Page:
## Material Balances

Law of Conservation of Mass: Mass can neither be created nor destroyed (except in nuclear reactions).

Because of this, we can write equations called "mass balances" or "material balances". Any process being studied must satisfy balances on the total amount of material, on each chemical component, and on individual atomic species. Later in the course, we'll use the Law of Conservation of Energy (1st Law of Thermodynamics) to write similar balance equations for energy.

#### General Balance Equation

(Applies to mass, components, energy, etc.)

The system is any process or portion of a process chosen by the engineer for analysis. A system is said to be "open" if material flows across the system boundary during the interval of time being studied; "closed" if there are no flows in or out.

Accumulation is usually the rate of change of holdup within the system -- the change of material within the system. It may be positive (material is increasing), negative (material decreasing), or zero (steady state).

If the system does not change with time, it is said to be at steady state, and the net accumulation will be zero.

For our purposes, the generation and consumption terms are the consequence of chemical reaction. Note that while the total mass of a system and elements (or "atoms") are conserved, individual species are not.

If there is no chemical reaction, the production and consumption terms are typically zero.

Your bank statement can be thought of as a "dollar balance". Specifically, an "integral form balance" on dollars.

### Forms of Balance Equations

#### Differential Form

All the terms are rates, so the balance describes an instant in time. Usually the best choice for a continuous process. When formulated for an instant in time, the result is an ordinary differential equation. This is what we used on steady flow systems in Thermo I.

#### Integral Form

(Also called cumulative form) Written using total amounts as terms, so it describes the overall effect. Often a good choice for batch processes. In Thermo I, we used these on both closed and uniform state problems.

In this class, most problems will be differential balances on steady state systems. Consequently, accumulation will usually be zero.

The flow terms can usually be easily identified from the problem statement. If the process is batch, these may be zero.

Production and consumption are almost never present when balancing total mass, and are only present in component balances when reaction occurs.

EXAMPLE:

The figure describes a mixing tank problem. Find all flows and compositions.

Since we are doing a total material balance, the production and consumption terms are zero. We'll make a "differential" balance and use flow rates (lb/hr) for all terms.
where the flowrates are in units of pounds per hour.

If we assume the system is at steady state (and there is no indication not to), accumulation is zero, and:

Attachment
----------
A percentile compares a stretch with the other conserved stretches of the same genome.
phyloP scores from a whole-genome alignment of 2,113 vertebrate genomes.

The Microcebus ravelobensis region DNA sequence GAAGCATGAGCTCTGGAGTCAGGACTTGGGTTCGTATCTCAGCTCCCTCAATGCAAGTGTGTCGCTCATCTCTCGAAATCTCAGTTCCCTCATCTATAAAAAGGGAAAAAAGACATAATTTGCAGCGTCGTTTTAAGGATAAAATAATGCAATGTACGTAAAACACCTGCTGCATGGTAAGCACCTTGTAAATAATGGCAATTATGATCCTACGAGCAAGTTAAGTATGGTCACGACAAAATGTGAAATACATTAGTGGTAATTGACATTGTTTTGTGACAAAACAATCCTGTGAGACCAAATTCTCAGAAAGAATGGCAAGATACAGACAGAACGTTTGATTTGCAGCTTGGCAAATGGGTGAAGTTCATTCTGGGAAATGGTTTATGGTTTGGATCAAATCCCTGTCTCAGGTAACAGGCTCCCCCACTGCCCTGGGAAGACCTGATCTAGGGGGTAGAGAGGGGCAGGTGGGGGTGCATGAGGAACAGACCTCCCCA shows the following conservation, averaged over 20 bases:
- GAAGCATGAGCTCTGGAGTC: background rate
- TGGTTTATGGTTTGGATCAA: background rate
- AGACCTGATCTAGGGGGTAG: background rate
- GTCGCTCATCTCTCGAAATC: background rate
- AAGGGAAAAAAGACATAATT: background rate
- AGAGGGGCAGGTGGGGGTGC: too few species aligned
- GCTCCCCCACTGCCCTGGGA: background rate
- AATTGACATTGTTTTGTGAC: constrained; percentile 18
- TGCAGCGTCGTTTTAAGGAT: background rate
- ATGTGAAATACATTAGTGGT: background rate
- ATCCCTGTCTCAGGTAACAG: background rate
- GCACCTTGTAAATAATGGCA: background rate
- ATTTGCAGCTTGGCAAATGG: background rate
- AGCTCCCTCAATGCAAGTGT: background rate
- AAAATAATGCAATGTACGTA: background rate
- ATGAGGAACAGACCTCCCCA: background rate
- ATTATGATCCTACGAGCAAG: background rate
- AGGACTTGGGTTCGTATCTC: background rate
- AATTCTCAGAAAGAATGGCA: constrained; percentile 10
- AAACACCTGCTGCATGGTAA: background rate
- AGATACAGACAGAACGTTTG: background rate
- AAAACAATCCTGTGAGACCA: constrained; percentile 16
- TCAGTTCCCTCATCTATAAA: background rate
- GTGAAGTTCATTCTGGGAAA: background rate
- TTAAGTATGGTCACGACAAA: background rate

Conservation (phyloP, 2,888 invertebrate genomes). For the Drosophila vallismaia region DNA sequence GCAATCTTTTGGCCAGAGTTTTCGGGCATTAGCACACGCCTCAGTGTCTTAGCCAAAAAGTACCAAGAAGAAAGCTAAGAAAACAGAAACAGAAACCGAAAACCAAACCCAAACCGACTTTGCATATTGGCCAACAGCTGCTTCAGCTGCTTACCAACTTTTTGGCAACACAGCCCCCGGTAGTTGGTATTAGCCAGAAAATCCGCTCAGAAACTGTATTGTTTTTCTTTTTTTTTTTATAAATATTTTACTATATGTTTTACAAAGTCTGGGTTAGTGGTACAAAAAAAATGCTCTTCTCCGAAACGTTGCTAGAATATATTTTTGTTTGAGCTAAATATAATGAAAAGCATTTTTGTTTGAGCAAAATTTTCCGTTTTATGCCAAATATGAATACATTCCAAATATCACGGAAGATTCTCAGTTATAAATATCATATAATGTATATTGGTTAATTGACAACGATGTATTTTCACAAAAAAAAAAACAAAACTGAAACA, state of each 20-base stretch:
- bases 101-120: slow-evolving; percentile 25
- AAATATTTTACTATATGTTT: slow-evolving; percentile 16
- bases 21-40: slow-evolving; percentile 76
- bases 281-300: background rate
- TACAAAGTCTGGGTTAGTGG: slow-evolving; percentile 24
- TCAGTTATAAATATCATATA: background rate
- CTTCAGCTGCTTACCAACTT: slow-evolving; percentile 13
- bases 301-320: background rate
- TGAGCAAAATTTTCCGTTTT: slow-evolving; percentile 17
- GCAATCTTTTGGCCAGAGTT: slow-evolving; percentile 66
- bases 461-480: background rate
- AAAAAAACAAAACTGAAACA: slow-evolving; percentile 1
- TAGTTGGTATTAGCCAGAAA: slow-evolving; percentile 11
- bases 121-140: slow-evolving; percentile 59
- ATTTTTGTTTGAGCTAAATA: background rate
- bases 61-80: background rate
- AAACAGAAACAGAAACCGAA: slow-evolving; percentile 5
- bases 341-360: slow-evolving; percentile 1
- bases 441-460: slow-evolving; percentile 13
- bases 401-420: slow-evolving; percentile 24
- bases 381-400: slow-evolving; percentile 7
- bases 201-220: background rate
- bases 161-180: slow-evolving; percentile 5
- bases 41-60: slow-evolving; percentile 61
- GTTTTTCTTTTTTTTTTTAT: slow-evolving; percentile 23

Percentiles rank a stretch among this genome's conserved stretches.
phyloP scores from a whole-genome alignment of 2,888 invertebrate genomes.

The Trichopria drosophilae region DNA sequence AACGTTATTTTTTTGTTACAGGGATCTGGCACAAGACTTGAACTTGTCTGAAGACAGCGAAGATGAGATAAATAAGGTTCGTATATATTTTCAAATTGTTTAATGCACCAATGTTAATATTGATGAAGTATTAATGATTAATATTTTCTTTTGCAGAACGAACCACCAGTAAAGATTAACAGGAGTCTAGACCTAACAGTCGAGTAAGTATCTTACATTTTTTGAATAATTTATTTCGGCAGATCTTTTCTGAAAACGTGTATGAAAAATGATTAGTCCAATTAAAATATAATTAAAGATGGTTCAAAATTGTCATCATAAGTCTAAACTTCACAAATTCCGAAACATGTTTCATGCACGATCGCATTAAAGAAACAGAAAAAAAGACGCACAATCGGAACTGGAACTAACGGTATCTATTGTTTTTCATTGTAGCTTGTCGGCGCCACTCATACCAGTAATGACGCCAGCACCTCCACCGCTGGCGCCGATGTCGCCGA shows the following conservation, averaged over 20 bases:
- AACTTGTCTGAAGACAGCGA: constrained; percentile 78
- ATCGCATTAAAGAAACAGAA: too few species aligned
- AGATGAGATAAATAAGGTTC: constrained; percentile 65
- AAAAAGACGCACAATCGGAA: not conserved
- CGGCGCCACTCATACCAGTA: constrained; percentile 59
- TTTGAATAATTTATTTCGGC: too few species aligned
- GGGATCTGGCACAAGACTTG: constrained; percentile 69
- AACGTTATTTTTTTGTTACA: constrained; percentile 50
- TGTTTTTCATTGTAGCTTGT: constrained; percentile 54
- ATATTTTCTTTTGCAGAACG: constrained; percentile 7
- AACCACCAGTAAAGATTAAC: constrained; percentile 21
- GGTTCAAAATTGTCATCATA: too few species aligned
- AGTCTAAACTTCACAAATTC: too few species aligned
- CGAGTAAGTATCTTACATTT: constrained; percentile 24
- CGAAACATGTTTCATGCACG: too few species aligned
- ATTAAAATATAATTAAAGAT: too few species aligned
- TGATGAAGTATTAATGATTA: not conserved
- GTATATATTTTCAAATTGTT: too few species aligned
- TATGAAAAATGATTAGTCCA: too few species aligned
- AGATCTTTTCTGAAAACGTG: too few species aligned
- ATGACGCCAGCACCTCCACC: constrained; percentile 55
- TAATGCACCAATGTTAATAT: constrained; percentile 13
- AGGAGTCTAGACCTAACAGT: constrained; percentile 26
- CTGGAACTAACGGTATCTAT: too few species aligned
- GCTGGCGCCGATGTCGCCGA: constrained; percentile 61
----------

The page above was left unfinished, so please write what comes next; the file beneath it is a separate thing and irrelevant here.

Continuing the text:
Now we need to figure out the composition of the product stream. Start with the general equation and write a component balance on compound A:

There is no reaction, so no production or consumption. We're assuming steady state, so accumulation is zero. Consequently:

Similar balances are done on compounds B and C:

It is always smart to check answers for consistency. Here, we do this by summing the mole fractions:

The solution checks.

In the example, we wrote and solved one total material balance and three component balances, for a total of four balance equations describing a three component system. Is this the right number?

• We could not have written more.
• We could have written one less and gotten the final value by difference -- because only three of the balance equations are linearly independent.
In general, need NC balances where NC is the number of components.

Try, whenever possible, to write the easy balance equations! In the example, this might have lead to the sequence:

• Write the overall material balance -- only addition is required
• Write the component B balance -- fewer non-zero terms
• Write either A or C
• Get solution by difference

Balances can also be written on atoms -- which like total mass, are always conserved. These "atom balances" are useful in certain classes of balance problems where reaction is present.

EXAMPLE:

Consider the complete combustion of methane:

You could write a component balance on methane (assuming steady state):

or a total material balance:
or an atom balance on O:
Which would be most useful?

To review, solving a problem goes like this:

2. Eliminate negligible terms (based on the problem description)
3. Define the remaining terms (use variables first to get a more general solution before you plug in numbers)
4. Solve for unknowns.

WARNING: Mass and atoms are conserved. Moles are conserved only when there is no reaction. Volume is NOT conserved.

You may write balances on total mass, total moles, mass of a compound, moles of an atomic species, moles of a compound, mass of a species, etc.

References:

1. Felder, R.M. and R.W. Rousseau, Elementary Principles of Chemical Processes, 2nd Edition, John Wiley, 1986, pp. 83, 85-90.
2. Felder, R.M. and R.W. Rousseau, Elementary Principles of Chemical Processes, 2005 3rd Edition, 2005, p. 83, 85-89.
3. Himmelblau, D.M., Basic Principles and Calculations in Chemical Engineering (6th Ed.), Prentice Hall, 1996, pp. 141-149.

R.M. Price
Original: 6/6/94
Modified: 9/12/94, 9/4/96, 9/8/98; 12/25/2004